New York City schools say health issues are a significant problem in their classrooms, according to our newly-published paper in the peer-reviewed journal SAGE Open.
In partnership with the city’s Council of School Supervisors & Administrators, Children’s Health Fund asked principals and assistant principals at public elementary and middle schools about health problems among their students. Out of a sample of 408 administrators, 63% considered asthma to be a barrier to learning in their school. Vision problems (57 percent) and poor diet (55 percent) were also seen as interfering with student success.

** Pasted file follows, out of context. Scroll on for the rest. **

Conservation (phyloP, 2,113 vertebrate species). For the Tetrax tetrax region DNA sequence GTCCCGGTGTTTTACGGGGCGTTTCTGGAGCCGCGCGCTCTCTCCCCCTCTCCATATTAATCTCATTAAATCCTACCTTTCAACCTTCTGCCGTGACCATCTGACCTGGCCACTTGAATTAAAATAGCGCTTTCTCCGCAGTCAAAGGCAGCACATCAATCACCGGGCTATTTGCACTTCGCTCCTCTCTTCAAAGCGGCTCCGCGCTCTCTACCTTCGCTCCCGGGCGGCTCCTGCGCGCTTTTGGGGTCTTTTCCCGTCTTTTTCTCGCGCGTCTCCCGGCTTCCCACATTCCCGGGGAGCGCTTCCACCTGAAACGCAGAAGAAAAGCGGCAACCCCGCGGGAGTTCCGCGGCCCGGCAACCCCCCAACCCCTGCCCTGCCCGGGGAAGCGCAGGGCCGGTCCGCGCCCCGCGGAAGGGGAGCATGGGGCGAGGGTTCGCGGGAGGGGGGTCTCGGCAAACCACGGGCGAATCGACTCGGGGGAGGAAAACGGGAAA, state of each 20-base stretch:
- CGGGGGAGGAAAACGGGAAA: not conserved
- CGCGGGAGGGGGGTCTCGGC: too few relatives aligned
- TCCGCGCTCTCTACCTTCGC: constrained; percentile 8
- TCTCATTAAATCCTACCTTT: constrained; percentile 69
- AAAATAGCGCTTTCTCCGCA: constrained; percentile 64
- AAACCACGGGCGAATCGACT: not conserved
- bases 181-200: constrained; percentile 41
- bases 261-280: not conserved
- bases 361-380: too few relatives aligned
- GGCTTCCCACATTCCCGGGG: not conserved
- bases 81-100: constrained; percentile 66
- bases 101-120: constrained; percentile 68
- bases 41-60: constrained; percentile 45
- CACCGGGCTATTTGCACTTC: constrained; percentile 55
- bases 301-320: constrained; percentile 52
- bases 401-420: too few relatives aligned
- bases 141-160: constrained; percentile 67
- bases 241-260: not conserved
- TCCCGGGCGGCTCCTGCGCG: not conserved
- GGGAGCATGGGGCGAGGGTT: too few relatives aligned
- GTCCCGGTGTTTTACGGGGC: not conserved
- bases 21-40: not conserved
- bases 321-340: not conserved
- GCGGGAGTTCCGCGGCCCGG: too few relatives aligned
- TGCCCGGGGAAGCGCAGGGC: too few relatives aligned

More administrators from high-poverty schools identified these issues as barriers to learning than their colleagues at schools with less poverty.
Learning disabilities (87 percent), disruptive behaviors (86 percent), and depression, anxiety, or stress (63 percent) were the health issues most often identified as barriers.
The study concludes that “comprehensive screening for medical, mental health, and psychosocial conditions” should be a “national priority,” especially for the most economically disadvantaged children. It adds that many of these health issues – such as vision problems, hearing problems and dental pain – are relatively straightforward to identify and treat.
To learn more, read the study.